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Become a distributor of Workers Solidarity


The Workers Solidarity Movement is an anarchist organisation. Anarchism is the idea that we should organise society in a non-hierarchical way without bosses. We don't want to live in a society that is divided into order-givers and order-takers. We stand for a real socialism based on freedom and democracy.

Short news items from WS56


How low can they go? - 1,400 mentally disabled people in the 26 counties have no suitable place to live. Another 1,000 desperately need suitable day care. Last November their parents appealed to the government for £60 million to provide these essential services for their children.

From behind bars in Clinton's America


I've been a prisoner at the Huntsville Texas Walls Unit for nearly ten years and during that period probably close to one hundred men and one woman have been strapped down to the gurney in the death house, and had the life snuffed out of them by lethal injection. Undoubtedly, some of these people were on death row for perpetrating heinous acts and undoubtedly, some totally innocent people have been put to death.

Biography of French anarchist Louise Michel


Louise Michel was born on 29th May 1830. She was raised by her mother and paternal grandparents. Her love and understanding of everything downtrodden, human and animal alike, developed from her empathy with her childhood world. Her compassion and sensitivity to suffering grew, as she grew. This, along with her instinct to rebel against social inequalities, led her along the revolutionary path.

Comment on Issue 4 of Red & Black Revolution


Welcome to Issue 4 of "Red and Black Revolution"

Letter...Muck, Brass and Green Bans


Dear comrades,

In your review of "Where There's Brass there's Muck" in Workers Solidarity no.52, you mention the successful "Green Bans" of the Builders Labourers Federation of New South Wales. The BLF was a remarkable union (it no longer exists having been destroyed in NSW by Maoist intrigues) not just for its Green Bans, but for its policies on sexism, the Aborigines, involving migrant workers, and more.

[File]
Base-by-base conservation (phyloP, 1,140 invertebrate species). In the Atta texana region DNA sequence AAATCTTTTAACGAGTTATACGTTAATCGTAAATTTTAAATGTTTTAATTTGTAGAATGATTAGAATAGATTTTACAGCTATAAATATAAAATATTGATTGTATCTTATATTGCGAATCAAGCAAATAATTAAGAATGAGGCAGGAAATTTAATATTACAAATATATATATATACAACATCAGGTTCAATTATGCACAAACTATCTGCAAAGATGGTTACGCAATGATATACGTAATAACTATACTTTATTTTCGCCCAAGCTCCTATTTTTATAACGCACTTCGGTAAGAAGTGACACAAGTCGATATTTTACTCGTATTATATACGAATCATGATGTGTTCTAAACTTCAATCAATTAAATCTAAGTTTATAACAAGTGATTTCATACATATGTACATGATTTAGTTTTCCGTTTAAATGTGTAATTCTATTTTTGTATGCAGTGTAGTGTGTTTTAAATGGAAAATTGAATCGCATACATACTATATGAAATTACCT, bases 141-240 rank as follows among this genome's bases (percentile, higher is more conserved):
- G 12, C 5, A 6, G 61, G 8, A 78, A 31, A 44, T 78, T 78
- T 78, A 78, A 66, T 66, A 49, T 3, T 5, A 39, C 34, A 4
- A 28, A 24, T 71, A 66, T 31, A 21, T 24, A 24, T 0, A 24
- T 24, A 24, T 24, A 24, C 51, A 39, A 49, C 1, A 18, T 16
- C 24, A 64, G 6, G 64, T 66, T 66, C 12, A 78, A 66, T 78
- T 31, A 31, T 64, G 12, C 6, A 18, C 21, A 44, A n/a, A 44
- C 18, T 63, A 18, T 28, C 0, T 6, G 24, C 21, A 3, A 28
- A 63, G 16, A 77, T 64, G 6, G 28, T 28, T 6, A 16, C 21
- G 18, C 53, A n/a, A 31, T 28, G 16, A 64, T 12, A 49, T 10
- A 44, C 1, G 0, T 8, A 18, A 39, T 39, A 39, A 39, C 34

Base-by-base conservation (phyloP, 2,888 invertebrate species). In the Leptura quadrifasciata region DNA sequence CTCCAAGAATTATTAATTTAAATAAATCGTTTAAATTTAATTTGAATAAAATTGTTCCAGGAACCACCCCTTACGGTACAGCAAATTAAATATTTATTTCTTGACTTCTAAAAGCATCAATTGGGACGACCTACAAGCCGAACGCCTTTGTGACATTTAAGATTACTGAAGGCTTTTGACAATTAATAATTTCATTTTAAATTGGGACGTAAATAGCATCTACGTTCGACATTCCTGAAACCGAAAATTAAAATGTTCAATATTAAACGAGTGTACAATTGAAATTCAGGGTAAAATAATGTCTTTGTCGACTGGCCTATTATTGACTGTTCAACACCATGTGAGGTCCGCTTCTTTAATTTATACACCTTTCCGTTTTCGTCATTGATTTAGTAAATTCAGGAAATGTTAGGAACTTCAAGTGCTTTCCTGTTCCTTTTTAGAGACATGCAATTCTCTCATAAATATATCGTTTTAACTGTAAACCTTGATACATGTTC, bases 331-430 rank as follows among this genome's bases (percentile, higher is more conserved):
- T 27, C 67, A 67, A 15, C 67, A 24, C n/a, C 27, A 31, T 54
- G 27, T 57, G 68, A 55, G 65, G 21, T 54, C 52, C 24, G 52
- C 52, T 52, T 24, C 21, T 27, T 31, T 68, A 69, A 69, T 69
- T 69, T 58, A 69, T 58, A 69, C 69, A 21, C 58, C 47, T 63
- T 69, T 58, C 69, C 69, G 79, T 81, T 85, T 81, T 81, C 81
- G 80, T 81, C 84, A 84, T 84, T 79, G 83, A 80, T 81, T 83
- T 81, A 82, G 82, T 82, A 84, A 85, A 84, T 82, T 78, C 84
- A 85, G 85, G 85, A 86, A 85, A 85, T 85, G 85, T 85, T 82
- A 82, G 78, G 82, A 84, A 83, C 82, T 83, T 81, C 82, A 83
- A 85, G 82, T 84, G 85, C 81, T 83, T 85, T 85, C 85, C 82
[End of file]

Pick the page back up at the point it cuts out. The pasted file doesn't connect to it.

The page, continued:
Letter from Freedom on their position on the Poll Tax


Dear Comrades,

In the course of a review of our publication What is Anarchism? edited by Donald Rooum, in your winter 1993 issue (No. 40), your correspondent Andrew B. affects a familiarity with ourselves which he does not in fact possess. No one here has knowingly met him.

1968 - When France Rebelled



Paris 1968


THESE DAYS you are more likely to hear the word 'revolution' on the soundtrack of a film or on the latest pop release than you are to hear someone talking about bringing one about. It is partly for this reason that people think of revolutions as buried deep in history. Yet, as little as 25 years ago France was on the verge of a total revolt with 12 million workers on strike, 122 factories occupied, and students fighting against the old moribund system in which they found themselves.

In the late sixties in France real wages were on the rise, but large sections of the working class were still suffering from low pay. This was despite foreign trade having tripled. 25% of all workers were receiving less than 500 francs (£46) per month. Some unskilled workers were only getting 400 francs per month. Unemployment was at half a million, in a period which was considered a post-war boom. Trade union membership had dropped to around 3 million, as opposed to 7 million in 1945. Not many victories had been won in the preceding years. Michelin boasted that they had only talked to trade unions three times in thirty years. So how did everything change so quickly in the France of 1968?


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